“We use the power of our data and the strength of our organization to really understand where our members are in their health care journeys and put that knowledge into action,” says Cheryl Mau, Vice President of Engagement Solutions at UnitedHealthcare.

In order to identify the targeted audience, UnitedHealthcare takes a 4-step approach:

In order to identify the targeted audience, UnitedHealthcare takes a 4-step approach

Engagement Solutions takes a multi-channel approach to create customized, targeted campaigns to help guide members toward optimal health care decisions. These channels may include direct mail, email and text, videos, e-learning courses, incentives and on-site events. Employees and the families may be more likely to access high-quality and low-cost care, manage their chronic conditions, and avoid costly services after they’ve received targeted communications.

After the campaigns conclude, employers receive performance measurement reports that include the actions their employees took and the impact the campaigns had on cost savings. The performance measurement reports also help to inform future campaigns.  

The impact of segmentation targeting was recently brought to life for 10 employers struggling with high-cost musculoskeletal claims. These employees received education around treatment options and assistance in connecting to care providers who turn to pain management and surgical alternatives before surgery. 

Then the analytics team segmented the target audience to members with medical/surgical claims and those with conservative care claims. Next, they developed marketing materials for direct mail and emails to employees that made chronic pain relatable and pointed members to alternative low-cost, effective treatment options. The result was $3.5 million in cost savings over a 2-year period.5

“Unlike traditional marketing, we can be far more specific about what benefits members have and how to access them,” Mau says. “We’re always looking for creative ways to understand where a member is on their journey and where we can help.”

Understanding the effect of social determinants of health on employee wellness

Research shows that medical care accounts for only 10 to 20%6 of modifiable contributing factors to positive health outcomes, while social determinants of health such as education and employment have an even greater impact. What’s more, 61% of consumers report that during the COVID-19 pandemic, at least one of the social factors affected their ability to adopt a healthy lifestyle.7

While claims data is valuable, it’s important for employers to also consider dynamics such as poverty and health disparities to get a better holistic picture of an employee population and understand the why behind health care decisions individuals make. 

“There is only so much that can be gleaned from claims data and there are headwinds and tailwinds that make a significant impact in what the claims look like at the end of the day,” Kurtzweil says.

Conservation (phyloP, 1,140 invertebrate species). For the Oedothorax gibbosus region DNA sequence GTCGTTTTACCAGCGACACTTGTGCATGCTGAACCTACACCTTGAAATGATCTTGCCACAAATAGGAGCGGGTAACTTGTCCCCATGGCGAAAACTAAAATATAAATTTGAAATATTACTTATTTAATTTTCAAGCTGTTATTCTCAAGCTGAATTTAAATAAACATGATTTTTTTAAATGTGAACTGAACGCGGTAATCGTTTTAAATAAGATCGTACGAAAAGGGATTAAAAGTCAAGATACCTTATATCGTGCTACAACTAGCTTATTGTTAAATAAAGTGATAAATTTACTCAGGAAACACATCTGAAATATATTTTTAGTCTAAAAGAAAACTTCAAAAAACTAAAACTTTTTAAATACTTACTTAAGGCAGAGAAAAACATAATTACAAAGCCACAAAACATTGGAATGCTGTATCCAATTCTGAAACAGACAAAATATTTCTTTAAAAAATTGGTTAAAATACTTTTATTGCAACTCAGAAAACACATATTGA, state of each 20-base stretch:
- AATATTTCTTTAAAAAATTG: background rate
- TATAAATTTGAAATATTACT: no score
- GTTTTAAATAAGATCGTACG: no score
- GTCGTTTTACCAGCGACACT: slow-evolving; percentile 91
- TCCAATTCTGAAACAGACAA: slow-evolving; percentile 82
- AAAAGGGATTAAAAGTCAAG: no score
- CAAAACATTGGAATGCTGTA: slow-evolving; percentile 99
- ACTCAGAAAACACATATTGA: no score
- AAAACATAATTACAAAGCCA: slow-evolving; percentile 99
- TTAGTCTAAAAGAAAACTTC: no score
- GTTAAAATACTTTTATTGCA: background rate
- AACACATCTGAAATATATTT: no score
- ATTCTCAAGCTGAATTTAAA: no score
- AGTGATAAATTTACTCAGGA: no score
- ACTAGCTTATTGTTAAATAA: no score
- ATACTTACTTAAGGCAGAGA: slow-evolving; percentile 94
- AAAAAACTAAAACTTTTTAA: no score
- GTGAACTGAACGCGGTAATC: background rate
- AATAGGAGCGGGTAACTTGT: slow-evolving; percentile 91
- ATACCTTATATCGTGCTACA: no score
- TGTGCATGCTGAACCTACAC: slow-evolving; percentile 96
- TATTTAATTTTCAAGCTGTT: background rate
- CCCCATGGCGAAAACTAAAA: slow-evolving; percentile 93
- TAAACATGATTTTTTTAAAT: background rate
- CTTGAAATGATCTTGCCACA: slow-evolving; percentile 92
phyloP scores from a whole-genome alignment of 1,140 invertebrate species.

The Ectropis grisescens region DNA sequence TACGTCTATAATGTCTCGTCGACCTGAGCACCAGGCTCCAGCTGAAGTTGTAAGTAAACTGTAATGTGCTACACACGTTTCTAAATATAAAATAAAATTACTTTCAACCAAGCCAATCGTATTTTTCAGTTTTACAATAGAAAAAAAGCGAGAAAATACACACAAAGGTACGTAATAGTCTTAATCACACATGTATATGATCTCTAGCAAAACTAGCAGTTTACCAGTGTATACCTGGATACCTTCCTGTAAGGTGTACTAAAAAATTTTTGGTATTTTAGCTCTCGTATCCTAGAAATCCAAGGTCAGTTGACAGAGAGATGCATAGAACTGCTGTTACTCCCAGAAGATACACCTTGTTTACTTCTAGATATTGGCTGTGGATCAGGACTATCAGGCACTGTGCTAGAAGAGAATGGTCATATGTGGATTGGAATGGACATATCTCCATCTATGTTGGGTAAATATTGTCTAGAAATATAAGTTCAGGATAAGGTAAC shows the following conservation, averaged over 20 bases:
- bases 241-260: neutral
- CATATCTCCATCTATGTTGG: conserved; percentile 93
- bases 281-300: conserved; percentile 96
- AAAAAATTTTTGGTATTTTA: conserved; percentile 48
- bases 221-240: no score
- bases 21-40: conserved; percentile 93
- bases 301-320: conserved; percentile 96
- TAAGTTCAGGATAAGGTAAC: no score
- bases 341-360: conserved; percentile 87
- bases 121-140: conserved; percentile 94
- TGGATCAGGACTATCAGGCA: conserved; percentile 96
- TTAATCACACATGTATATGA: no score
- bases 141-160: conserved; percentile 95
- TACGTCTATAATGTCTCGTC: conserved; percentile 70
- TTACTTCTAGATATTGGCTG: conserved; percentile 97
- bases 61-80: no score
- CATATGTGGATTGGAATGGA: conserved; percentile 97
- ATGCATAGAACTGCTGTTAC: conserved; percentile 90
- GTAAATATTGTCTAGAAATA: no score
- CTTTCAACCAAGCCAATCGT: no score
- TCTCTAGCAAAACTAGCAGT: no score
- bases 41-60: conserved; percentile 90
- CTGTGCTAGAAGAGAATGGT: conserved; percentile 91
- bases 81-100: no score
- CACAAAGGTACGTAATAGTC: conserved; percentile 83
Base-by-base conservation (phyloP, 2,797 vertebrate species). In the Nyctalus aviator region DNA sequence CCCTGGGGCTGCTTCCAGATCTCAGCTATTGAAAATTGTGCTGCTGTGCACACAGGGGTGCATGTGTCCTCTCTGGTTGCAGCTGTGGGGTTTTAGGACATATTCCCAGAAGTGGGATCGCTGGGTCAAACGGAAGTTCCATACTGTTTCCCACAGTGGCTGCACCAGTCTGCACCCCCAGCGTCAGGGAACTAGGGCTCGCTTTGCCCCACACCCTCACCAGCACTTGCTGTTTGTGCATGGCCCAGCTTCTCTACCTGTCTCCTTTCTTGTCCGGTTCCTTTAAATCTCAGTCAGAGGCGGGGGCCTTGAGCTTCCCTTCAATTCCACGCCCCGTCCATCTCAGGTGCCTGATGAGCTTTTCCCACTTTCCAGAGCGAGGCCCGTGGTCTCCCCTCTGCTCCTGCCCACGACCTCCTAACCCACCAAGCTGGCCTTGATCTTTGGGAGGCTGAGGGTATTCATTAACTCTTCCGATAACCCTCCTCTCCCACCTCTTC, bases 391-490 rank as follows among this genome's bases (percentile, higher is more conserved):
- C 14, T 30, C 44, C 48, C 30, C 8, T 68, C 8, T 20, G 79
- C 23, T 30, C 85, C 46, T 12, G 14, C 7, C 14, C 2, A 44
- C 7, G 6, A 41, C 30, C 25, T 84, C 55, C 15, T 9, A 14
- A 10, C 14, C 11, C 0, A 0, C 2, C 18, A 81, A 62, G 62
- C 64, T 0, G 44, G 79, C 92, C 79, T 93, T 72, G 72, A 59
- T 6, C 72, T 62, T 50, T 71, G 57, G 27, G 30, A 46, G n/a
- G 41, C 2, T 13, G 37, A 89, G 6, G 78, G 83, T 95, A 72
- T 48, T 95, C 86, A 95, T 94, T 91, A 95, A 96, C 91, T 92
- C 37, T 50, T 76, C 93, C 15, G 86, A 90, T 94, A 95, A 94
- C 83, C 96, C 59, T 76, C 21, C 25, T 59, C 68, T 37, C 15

For example, when an employer discovered high, unnecessary utilization of the ER, the UnitedHealthcare data analytics team discovered that the plant location was in a high-crime area. This caused many employees to not engage with primary care physicians on health conditions that eventually led to the need to use the ER. To address the challenge, the employer added an on-site nurse to tackle less complex health issues and implemented a strategy to promote telehealth and digital capabilities, Kurtzweil says.

Improving the member experience may mean looking beyond employees’ health care needs — acknowledging financial and community factors that may affect an employee’s overall health. UnitedHealthcare is working with employers to address how social disparities and racial inequities impact employee health, and referring members into appropriate programs with partners. When employers address employee needs beyond physical health, they may achieve a more productive workforce and lower health care costs.

“If we have the analytics that can lead us to these opportunities, we believe that we can help make systemic changes in the health care system, and make a long-term impact,” Kurtzweil says. “At the end of the day, it’s about impacting the member and making their experience and their health better.”

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Footnotes

  1. Health Insurance Coverage in the United States: 2018. United States Census Bureau.
  2. UnitedHealthcare National Accounts 2019 Book of Business.
  3. UnitedHealthcare National Accounts 2019 Book of Business.
  4. UnitedHealthcare claims data, 2016.
  5. UnitedHealth Group Center for Advanced Analytics, October 2020.
  6. Hood CM, et al. American Journal of Preventative Medicine. “County Health Rankings: Relationships Between Determinant Factors and Health Outcomes.” 2016.
  7. PWC “The COVID-19 pandemic is influencing consumer health behavior. Are the changes here to stay?” Accessed December 2020.